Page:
The cabinet papers released by the National Archives under the 30-year rule reveal Thatcher’s closest advisers told her that the "concentration of hopelessness" on Merseyside was very largely self-inflicted with its record of industrial strife.
The files show that when Michael Heseltine pressed the case to save Britain’s inner cities with his cabinet paper, It Took a Riot, they ensured his demand for £100m a year of new money for two years for Liverpool alone was met with a paltry offer of £15m, with the condition that "no publicity should be given to this figure".
1 January – Greece enters the EEC.
3 January – Princess Alice, Countess of Athlone, dies.
4 January – RL workers voted to accept peace formula in Longbridge strike.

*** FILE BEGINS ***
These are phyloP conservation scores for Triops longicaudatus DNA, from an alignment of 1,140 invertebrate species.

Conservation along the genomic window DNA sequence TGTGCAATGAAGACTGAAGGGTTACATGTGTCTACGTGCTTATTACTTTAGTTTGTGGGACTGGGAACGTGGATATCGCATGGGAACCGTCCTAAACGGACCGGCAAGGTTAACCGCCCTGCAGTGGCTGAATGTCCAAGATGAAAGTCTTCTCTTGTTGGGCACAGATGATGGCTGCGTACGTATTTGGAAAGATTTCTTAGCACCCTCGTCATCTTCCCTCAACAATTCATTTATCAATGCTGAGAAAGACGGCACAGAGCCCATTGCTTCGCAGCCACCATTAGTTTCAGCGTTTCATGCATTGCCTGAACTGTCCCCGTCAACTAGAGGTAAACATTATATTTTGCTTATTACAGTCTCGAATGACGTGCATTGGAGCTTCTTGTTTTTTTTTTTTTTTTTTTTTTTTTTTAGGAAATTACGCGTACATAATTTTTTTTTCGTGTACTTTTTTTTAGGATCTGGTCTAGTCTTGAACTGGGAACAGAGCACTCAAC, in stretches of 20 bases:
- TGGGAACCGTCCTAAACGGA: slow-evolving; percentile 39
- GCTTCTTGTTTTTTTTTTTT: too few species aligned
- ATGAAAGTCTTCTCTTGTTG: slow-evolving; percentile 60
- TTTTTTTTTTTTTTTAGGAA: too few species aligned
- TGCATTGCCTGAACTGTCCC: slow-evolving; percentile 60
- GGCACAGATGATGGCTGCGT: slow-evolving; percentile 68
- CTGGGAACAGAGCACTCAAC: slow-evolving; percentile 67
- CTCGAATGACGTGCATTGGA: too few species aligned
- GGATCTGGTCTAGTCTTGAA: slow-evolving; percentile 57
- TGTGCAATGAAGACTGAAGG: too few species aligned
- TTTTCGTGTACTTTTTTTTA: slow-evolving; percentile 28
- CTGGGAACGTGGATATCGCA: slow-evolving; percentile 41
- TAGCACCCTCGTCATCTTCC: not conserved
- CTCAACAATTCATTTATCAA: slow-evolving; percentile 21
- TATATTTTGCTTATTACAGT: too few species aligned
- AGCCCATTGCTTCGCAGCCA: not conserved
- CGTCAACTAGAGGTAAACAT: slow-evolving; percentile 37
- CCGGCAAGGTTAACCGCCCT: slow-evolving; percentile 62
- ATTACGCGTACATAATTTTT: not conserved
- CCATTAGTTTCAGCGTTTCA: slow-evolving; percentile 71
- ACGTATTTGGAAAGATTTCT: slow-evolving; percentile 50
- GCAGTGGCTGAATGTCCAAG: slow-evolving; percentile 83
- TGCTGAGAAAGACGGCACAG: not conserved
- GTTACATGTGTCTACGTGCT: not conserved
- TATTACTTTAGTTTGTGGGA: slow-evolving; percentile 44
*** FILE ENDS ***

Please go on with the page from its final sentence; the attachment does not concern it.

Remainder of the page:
5 January – Peter Sutcliffe, a 35-year-old lorry driver from Bradford arrested on 2 January in Sheffield, is charged with being the notorious mass murderer known as the "Yorkshire Ripper", who is believed to have murdered 13 women and attacked seven others across northern England since 1975.
BBC Two’s The Hitchhiker’s Guide to the Galaxy television adaptation begins airing; it subsequently receives a Royal Television Society award as "Most Original Programme" of the year.
Cabinet re-shuffle – Stevas replaced by Francis Pym, Maude and Prentice depart.
7 January – A parcel bomb addressed to the Prime Minister is intercepted at the sorting office.
8 January – A terrorist bomb attack takes place on the RAF base at Uxbridge
The report of the Royal Commission on criminal procedure is published.
9 January – The funeral of Princess Alice, Countess of Athlone, the last surviving grandchild of Queen Victoria, takes place at St. George’s Chapel, Windsor Castle. She had died six days previously at the age of 97.
13 January – The prison officers’ overtime ban ends.